Ready to accelerate the pace of your business? Here are a few tips to make sure your electronic signatures are binding.

Make it very clear that someone will be signing a legal agreement electronically.

For an electronic signature to be binding, a signer must actually intend to sign the contract electronically.  This may seem like an obvious point, but it can get tricky if you are trying to create an eSignature for an ecommerce checkout flow.

Keep electronic records and provide them to all signers.

You need to keep a record of any contract that is electronically signed, including the date, the method used to apply the signature, any authentication measures used, and an audit trail. Everyone signing the contract should get a copy of this electronic record.

Make sure you can prove who signed the agreement.

Signer authentication methods can include email, secure links, unique signer codes, and multifactor authentication (e.g. codes sent via SMS).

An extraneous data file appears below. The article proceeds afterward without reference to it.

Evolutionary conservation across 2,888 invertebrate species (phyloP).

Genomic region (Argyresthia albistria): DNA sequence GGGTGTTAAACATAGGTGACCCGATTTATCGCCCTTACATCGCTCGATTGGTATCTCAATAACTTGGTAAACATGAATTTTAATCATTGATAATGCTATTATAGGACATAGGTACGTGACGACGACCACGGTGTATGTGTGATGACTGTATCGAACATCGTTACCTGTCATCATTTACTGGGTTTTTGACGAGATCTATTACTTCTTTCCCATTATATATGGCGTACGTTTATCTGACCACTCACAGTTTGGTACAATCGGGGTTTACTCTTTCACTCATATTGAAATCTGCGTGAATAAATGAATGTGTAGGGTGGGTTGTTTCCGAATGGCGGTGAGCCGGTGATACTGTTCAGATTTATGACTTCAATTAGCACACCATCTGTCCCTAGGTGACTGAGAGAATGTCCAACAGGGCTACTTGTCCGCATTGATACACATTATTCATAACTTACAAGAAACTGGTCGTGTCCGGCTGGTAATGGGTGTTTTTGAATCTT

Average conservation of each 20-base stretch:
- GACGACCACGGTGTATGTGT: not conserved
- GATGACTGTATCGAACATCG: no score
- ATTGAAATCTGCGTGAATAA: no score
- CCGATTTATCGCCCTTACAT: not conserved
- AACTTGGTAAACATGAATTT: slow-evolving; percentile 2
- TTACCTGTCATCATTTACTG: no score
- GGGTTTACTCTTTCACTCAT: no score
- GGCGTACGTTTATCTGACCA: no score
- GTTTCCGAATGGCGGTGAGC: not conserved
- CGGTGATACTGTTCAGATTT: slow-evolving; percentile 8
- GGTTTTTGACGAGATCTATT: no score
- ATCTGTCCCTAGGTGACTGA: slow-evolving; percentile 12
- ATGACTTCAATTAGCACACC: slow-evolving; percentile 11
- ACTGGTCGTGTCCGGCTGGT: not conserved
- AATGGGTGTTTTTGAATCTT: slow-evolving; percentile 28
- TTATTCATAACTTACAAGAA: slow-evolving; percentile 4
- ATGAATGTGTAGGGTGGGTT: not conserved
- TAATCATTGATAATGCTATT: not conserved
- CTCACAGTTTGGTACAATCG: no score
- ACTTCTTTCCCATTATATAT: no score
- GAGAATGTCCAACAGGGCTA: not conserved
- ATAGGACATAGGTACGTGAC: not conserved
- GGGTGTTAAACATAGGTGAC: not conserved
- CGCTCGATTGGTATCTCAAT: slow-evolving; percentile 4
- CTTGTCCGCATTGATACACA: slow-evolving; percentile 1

You don’t need a squiggly black line that looks like an ink signature.

The E-Sign Act in defines “electronic signature” as “an electronic sound, symbol, or process, attached to or logically associated with a contract or other record and executed or adopted by a person with the intent to sign the record.”  There is no requirement by E-SIGN or UETA that an eSignature look like a pen-to-paper signature. In fact, a federal court in 2013 determined that a clickwrap signature DID in fact meet the requirements set forth in E-SIGN to be legally binding.